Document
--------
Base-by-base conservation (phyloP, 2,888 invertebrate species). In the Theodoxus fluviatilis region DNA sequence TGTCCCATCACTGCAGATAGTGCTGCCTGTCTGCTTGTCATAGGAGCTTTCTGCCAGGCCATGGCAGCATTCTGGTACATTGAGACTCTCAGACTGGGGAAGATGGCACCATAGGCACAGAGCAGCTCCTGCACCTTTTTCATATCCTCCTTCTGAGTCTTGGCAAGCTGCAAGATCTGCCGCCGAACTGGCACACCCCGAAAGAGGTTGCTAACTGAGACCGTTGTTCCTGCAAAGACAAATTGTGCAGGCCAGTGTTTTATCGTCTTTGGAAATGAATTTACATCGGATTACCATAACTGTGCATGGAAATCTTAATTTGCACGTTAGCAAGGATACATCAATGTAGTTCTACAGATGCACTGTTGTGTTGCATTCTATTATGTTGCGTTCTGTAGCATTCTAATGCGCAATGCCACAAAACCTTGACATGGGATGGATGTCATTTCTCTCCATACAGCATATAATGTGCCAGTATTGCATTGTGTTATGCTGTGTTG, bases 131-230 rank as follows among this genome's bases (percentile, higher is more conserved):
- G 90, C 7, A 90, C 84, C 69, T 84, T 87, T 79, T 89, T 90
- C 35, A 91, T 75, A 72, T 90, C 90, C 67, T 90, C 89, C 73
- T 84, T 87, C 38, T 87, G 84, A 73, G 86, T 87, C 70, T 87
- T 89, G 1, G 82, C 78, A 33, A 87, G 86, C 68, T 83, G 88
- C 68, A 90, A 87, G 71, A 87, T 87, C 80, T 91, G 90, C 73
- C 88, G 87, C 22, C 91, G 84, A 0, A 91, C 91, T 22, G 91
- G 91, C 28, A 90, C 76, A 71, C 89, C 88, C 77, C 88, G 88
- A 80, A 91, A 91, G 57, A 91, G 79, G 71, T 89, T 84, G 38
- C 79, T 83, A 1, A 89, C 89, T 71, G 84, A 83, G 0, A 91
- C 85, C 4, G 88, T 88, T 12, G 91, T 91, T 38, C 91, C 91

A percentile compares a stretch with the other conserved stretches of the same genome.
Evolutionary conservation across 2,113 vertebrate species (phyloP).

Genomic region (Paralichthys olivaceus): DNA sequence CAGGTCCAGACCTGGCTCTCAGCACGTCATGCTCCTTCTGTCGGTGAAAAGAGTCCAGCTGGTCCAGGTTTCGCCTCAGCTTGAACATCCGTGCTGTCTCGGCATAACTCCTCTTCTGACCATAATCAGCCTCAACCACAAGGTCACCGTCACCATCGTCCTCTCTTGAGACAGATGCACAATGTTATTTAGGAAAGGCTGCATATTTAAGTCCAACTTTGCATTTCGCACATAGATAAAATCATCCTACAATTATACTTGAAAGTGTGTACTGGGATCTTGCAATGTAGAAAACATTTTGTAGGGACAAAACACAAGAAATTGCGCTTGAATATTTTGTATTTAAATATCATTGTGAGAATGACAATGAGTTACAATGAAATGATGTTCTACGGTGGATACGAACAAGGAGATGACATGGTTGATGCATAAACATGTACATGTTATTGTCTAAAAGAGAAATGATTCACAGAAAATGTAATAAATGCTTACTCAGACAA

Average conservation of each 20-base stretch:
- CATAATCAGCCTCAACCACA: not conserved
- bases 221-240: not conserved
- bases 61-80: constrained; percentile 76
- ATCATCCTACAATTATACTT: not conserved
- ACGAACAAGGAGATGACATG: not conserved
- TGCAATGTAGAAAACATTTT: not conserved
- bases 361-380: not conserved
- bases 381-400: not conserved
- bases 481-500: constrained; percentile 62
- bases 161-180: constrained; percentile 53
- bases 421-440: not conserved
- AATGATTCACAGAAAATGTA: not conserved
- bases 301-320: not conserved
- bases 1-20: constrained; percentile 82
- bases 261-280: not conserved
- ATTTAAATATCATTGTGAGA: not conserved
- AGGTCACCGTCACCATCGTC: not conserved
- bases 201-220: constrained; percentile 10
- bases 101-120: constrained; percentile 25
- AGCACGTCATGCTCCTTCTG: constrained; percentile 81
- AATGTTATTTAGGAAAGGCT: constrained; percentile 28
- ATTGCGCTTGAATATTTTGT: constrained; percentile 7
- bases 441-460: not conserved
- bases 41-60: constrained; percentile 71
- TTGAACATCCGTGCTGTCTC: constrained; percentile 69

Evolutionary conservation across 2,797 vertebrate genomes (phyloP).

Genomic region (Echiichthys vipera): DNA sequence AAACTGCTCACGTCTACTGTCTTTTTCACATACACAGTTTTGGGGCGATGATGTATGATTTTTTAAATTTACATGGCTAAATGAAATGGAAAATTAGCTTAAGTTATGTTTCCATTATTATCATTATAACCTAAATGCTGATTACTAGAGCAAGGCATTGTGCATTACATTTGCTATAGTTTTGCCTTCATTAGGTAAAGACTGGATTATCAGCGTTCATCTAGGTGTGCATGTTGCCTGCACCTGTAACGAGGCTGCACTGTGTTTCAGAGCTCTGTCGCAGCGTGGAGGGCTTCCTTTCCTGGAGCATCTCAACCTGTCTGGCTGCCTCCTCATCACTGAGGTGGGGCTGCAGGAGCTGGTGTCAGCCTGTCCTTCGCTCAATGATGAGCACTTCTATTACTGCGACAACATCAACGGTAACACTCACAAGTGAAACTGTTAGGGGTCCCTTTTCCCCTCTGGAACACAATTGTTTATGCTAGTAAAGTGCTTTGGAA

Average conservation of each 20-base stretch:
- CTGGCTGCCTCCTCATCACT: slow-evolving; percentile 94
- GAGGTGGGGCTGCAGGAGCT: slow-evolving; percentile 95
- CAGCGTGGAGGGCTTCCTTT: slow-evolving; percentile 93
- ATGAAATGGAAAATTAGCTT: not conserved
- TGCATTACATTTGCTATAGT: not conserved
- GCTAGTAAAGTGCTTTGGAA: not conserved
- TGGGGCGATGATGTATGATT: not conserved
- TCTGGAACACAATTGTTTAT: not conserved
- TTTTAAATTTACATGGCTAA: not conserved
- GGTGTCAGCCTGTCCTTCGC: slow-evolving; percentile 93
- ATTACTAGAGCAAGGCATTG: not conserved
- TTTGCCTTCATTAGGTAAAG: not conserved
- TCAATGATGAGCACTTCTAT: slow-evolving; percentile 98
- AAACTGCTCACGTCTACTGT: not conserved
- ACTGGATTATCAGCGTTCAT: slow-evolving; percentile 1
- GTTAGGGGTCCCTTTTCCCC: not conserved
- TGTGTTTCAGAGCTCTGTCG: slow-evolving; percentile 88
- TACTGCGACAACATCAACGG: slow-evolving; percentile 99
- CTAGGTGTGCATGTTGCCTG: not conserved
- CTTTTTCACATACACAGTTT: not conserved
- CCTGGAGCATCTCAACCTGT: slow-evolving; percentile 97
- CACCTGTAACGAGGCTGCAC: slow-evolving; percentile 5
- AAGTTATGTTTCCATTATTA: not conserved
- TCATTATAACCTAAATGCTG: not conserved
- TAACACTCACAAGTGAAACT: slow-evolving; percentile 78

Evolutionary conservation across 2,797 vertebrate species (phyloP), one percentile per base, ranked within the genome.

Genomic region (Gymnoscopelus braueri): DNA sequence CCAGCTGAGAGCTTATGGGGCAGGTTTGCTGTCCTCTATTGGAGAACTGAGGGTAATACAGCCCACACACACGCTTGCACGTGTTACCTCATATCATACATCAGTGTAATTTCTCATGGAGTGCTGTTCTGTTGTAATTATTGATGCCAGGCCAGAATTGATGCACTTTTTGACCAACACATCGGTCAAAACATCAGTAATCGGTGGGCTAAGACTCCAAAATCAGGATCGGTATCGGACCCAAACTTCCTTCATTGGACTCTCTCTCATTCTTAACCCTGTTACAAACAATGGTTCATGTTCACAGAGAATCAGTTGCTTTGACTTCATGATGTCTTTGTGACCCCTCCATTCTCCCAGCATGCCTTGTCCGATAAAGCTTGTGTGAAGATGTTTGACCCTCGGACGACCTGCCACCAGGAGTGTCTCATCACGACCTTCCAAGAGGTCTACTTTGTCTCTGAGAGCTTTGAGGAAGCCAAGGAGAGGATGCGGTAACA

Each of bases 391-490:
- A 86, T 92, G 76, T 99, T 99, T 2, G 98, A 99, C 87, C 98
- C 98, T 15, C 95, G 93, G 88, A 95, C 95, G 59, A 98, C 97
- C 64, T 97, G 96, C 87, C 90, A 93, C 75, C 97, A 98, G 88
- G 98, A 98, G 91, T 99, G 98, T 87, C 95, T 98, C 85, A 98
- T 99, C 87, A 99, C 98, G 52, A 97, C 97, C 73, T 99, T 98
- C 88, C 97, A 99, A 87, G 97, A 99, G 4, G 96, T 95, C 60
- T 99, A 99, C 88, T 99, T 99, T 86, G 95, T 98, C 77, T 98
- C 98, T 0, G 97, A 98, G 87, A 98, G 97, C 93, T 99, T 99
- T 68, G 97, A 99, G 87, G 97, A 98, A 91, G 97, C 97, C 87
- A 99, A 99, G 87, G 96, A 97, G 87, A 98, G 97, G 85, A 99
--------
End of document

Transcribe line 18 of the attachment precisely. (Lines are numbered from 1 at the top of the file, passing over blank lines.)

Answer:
- bases 61-80: constrained; percentile 76